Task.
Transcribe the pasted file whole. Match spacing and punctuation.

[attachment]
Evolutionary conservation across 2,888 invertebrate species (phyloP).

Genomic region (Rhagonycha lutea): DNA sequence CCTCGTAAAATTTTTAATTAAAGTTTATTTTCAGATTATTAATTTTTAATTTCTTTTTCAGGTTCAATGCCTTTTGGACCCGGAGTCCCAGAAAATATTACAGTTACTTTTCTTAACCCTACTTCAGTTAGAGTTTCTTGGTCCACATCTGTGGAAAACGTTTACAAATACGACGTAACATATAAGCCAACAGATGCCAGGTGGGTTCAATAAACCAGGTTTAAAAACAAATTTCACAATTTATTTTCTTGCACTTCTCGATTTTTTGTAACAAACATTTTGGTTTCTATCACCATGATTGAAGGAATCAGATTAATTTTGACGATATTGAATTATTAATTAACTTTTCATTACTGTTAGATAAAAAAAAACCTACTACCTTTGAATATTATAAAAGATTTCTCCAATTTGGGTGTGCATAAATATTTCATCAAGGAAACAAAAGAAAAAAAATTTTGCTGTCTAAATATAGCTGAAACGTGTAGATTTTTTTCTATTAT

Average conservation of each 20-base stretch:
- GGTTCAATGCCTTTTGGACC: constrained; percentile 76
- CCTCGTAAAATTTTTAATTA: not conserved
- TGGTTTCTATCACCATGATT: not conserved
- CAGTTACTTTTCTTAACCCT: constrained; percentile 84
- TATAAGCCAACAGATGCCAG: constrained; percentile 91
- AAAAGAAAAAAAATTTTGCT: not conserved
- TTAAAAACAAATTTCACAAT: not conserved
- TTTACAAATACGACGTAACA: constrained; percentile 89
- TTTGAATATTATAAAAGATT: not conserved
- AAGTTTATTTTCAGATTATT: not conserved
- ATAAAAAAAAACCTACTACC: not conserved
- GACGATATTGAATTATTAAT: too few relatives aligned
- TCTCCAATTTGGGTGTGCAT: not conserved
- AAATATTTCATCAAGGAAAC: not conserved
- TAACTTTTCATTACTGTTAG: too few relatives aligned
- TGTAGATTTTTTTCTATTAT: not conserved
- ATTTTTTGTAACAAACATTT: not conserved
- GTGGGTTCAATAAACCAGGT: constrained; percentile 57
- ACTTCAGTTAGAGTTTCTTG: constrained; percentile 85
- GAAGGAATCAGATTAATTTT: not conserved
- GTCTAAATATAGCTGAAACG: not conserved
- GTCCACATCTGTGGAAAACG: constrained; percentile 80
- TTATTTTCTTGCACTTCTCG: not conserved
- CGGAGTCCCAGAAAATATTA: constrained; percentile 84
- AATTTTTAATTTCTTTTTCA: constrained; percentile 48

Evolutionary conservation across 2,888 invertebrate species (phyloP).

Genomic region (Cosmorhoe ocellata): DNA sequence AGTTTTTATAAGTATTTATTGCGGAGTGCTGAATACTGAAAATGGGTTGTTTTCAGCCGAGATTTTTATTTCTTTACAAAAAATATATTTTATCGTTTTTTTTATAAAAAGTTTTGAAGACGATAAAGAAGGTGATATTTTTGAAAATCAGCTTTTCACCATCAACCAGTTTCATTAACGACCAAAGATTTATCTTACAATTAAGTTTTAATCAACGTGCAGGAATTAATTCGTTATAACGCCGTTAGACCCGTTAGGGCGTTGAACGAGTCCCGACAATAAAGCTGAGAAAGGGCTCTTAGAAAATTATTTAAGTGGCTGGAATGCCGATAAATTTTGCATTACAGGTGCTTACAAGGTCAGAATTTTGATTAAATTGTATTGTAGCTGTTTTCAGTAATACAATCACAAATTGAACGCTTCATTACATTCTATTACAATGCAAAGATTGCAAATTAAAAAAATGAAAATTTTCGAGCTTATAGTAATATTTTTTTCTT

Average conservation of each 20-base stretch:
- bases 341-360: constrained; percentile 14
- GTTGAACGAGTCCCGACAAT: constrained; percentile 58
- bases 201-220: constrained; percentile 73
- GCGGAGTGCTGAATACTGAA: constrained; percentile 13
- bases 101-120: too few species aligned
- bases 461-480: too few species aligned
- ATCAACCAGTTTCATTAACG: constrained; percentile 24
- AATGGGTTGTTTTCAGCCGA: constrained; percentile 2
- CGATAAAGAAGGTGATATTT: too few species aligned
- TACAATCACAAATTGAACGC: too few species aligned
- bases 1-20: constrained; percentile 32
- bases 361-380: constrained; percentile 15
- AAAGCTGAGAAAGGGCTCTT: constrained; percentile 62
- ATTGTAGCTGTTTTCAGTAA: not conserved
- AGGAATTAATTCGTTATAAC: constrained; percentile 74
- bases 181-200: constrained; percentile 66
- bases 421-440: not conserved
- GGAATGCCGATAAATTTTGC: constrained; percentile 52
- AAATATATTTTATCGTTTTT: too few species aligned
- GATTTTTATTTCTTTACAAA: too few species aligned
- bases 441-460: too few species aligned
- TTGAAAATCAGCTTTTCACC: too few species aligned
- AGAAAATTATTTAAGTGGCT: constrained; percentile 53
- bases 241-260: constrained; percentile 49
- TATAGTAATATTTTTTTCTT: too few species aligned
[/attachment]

Evolutionary conservation across 2,888 invertebrate species (phyloP).

Genomic region (Rhagonycha lutea): DNA sequence CCTCGTAAAATTTTTAATTAAAGTTTATTTTCAGATTATTAATTTTTAATTTCTTTTTCAGGTTCAATGCCTTTTGGACCCGGAGTCCCAGAAAATATTACAGTTACTTTTCTTAACCCTACTTCAGTTAGAGTTTCTTGGTCCACATCTGTGGAAAACGTTTACAAATACGACGTAACATATAAGCCAACAGATGCCAGGTGGGTTCAATAAACCAGGTTTAAAAACAAATTTCACAATTTATTTTCTTGCACTTCTCGATTTTTTGTAACAAACATTTTGGTTTCTATCACCATGATTGAAGGAATCAGATTAATTTTGACGATATTGAATTATTAATTAACTTTTCATTACTGTTAGATAAAAAAAAACCTACTACCTTTGAATATTATAAAAGATTTCTCCAATTTGGGTGTGCATAAATATTTCATCAAGGAAACAAAAGAAAAAAAATTTTGCTGTCTAAATATAGCTGAAACGTGTAGATTTTTTTCTATTAT

Average conservation of each 20-base stretch:
- GGTTCAATGCCTTTTGGACC: constrained; percentile 76
- CCTCGTAAAATTTTTAATTA: not conserved
- TGGTTTCTATCACCATGATT: not conserved
- CAGTTACTTTTCTTAACCCT: constrained; percentile 84
- TATAAGCCAACAGATGCCAG: constrained; percentile 91
- AAAAGAAAAAAAATTTTGCT: not conserved
- TTAAAAACAAATTTCACAAT: not conserved
- TTTACAAATACGACGTAACA: constrained; percentile 89
- TTTGAATATTATAAAAGATT: not conserved
- AAGTTTATTTTCAGATTATT: not conserved
- ATAAAAAAAAACCTACTACC: not conserved
- GACGATATTGAATTATTAAT: too few relatives aligned
- TCTCCAATTTGGGTGTGCAT: not conserved
- AAATATTTCATCAAGGAAAC: not conserved
- TAACTTTTCATTACTGTTAG: too few relatives aligned
- TGTAGATTTTTTTCTATTAT: not conserved
- ATTTTTTGTAACAAACATTT: not conserved
- GTGGGTTCAATAAACCAGGT: constrained; percentile 57
- ACTTCAGTTAGAGTTTCTTG: constrained; percentile 85
- GAAGGAATCAGATTAATTTT: not conserved
- GTCTAAATATAGCTGAAACG: not conserved
- GTCCACATCTGTGGAAAACG: constrained; percentile 80
- TTATTTTCTTGCACTTCTCG: not conserved
- CGGAGTCCCAGAAAATATTA: constrained; percentile 84
- AATTTTTAATTTCTTTTTCA: constrained; percentile 48

Evolutionary conservation across 2,888 invertebrate species (phyloP).

Genomic region (Cosmorhoe ocellata): DNA sequence AGTTTTTATAAGTATTTATTGCGGAGTGCTGAATACTGAAAATGGGTTGTTTTCAGCCGAGATTTTTATTTCTTTACAAAAAATATATTTTATCGTTTTTTTTATAAAAAGTTTTGAAGACGATAAAGAAGGTGATATTTTTGAAAATCAGCTTTTCACCATCAACCAGTTTCATTAACGACCAAAGATTTATCTTACAATTAAGTTTTAATCAACGTGCAGGAATTAATTCGTTATAACGCCGTTAGACCCGTTAGGGCGTTGAACGAGTCCCGACAATAAAGCTGAGAAAGGGCTCTTAGAAAATTATTTAAGTGGCTGGAATGCCGATAAATTTTGCATTACAGGTGCTTACAAGGTCAGAATTTTGATTAAATTGTATTGTAGCTGTTTTCAGTAATACAATCACAAATTGAACGCTTCATTACATTCTATTACAATGCAAAGATTGCAAATTAAAAAAATGAAAATTTTCGAGCTTATAGTAATATTTTTTTCTT

Average conservation of each 20-base stretch:
- bases 341-360: constrained; percentile 14
- GTTGAACGAGTCCCGACAAT: constrained; percentile 58
- bases 201-220: constrained; percentile 73
- GCGGAGTGCTGAATACTGAA: constrained; percentile 13
- bases 101-120: too few species aligned
- bases 461-480: too few species aligned
- ATCAACCAGTTTCATTAACG: constrained; percentile 24
- AATGGGTTGTTTTCAGCCGA: constrained; percentile 2
- CGATAAAGAAGGTGATATTT: too few species aligned
- TACAATCACAAATTGAACGC: too few species aligned
- bases 1-20: constrained; percentile 32
- bases 361-380: constrained; percentile 15
- AAAGCTGAGAAAGGGCTCTT: constrained; percentile 62
- ATTGTAGCTGTTTTCAGTAA: not conserved
- AGGAATTAATTCGTTATAAC: constrained; percentile 74
- bases 181-200: constrained; percentile 66
- bases 421-440: not conserved
- GGAATGCCGATAAATTTTGC: constrained; percentile 52
- AAATATATTTTATCGTTTTT: too few species aligned
- GATTTTTATTTCTTTACAAA: too few species aligned
- bases 441-460: too few species aligned
- TTGAAAATCAGCTTTTCACC: too few species aligned
- AGAAAATTATTTAAGTGGCT: constrained; percentile 53
- bases 241-260: constrained; percentile 49
- TATAGTAATATTTTTTTCTT: too few species aligned